I was new to Instagram, but I called up the website on my computer and attempted to join, only to find out you have to post using the app on your cell phone. That put a damper on things – I don’t have a smart phone. My phone flips up, costs $100 a year, and it does everything I need it to (as in, it sometimes sends texts and usually makes a phone call). My husband has a smart phone, so I download the app onto his device, put on a smile, and snapped a picture holding my book. I didn’t look all that great. I snapped a few more, and ended up just taking a picture of the book cover. It got a few likes. They were from people who already knew me on Facebook.
I posted a few more covers and the likes trickled in, still from people who were already my friend. It seemed I needed a new strategy. I needed to attract people who didn’t already know me. I took some pictures of just me doing cute poses or wearing cute outfits. The same thing happened – the same people “liked” my pictures. Next, I tried posting pictures of my cat. That earned me more likes, and a couple new people. While she is adorable, my goal for Instagram was to get my book out there.
I reached out to author friends for advice. Based on their feedback, I started posting inspirational quotes and setting up my books in gorgeous spots. I propped my book up on the porch. I set the book in a bed of flowers. I put the book on my actual bed.
I like to think I’ve gotten better at posing my book in different way. The books are models and I’m their photographer. A very poor photographer. Likes and hearts trickle in, and now they’re coming from people I don’t know. I’m getting there!
Jordan Elizabeth is a young adult fantasy author. If you would like to follow her on Instagram, she goes by JayliaDarkness. The username is a shout-out to the YA fantasy series she’s currently writing.
You can connect with Jordan via her website, JordanElizabethBooks.com.
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My husband always accused me of spending too much time ‘playing’ on Facebook, and although I do spend a lot of time on social media, what I’m really doing is promoting my writing and interacting with other authors and potential readers. The truth is, social media can be a valuable tool for authors, if they go about it with the right expectations.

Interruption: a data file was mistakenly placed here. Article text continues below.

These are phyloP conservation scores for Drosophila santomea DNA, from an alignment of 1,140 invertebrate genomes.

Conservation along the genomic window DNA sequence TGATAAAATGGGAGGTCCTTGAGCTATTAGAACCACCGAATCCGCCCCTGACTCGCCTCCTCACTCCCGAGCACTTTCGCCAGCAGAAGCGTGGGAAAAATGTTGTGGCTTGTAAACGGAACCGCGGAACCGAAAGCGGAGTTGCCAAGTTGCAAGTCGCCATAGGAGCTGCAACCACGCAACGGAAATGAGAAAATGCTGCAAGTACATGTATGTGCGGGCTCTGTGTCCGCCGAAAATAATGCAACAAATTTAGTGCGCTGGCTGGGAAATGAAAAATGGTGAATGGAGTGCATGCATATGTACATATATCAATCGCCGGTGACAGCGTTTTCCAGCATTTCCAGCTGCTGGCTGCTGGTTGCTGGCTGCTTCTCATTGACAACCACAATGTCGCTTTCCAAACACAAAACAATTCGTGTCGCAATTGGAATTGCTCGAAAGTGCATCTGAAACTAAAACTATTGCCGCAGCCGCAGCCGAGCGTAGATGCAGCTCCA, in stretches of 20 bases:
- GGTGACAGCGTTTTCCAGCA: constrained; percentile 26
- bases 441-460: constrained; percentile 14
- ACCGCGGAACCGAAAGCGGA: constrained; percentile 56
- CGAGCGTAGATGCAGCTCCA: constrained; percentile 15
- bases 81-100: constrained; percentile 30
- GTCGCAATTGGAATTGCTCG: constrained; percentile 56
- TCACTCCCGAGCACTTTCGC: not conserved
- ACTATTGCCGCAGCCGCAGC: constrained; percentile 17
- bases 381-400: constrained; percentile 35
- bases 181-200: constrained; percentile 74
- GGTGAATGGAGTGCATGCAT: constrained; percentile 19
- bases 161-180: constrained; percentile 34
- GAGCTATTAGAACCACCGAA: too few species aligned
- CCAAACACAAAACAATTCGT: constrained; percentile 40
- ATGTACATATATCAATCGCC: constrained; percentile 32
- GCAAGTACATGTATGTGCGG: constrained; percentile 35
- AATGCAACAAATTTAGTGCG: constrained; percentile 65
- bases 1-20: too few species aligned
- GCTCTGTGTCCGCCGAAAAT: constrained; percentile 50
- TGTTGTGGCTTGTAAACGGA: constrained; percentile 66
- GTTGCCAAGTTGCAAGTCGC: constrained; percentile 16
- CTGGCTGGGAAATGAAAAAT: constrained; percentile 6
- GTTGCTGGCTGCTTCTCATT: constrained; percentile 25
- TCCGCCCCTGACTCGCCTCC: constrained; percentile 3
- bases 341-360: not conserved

Although I hear paid Facebook ads can drum up a few sales, but if we don’t want to spend a lot of money, we shouldn’t expect to sell a lot of books through social media. I know it doesn’t sound like it’s really very beneficial when you look at it from a sales perspective. But social media can be benificial if we use it to connect. Social media connects me with other authors and potential readers via several channels.
On Halloween, I co-hosted the Dead Man’s Party event, together with DL Mullen of Sonoran Dawn Studios. Though I had participated in several such events, this was my first experience with the organization of one. It was also the first audio event I had ever heard of. We mixed things up a bit by having the participating authors provided readings of their works of paranormal and horror, intermixed with the regular promotional posts, silly party games and giveaways. I had recently reviewed Dark Visions, a horror anthology compiled and edited by Dan Alatorre, which had just been released, and with his help, I was able to recruit many of the authors of the stories from the anthology. It was a learning experience, as many of these authors had never published anything before, or done an event such as this. I did many of the recordings and put together one video reading, as well as creating promotional posts for many of them. The whole thing was a lot of fun, drawing in over 1000 visitors I’m told. Overall, it was a success and a lot of fun, and I made many new friends and followers.
But, it was also a lot of work. The recordings took a lot of time to get them right, their were a few audio problems with the video presentation, and I made their promos like I do for my own work, with loving care. However, it was worth it all to get the experience and improve on my promotional skills, as well as in watching my number of followers grow. And one of my new author friends from the event will be joining the WtbR team as a contributing blogger to start the new year. The work I did also gave me some much needed samples of my promotional work, which I used to start my new Copywriting and PA Services page.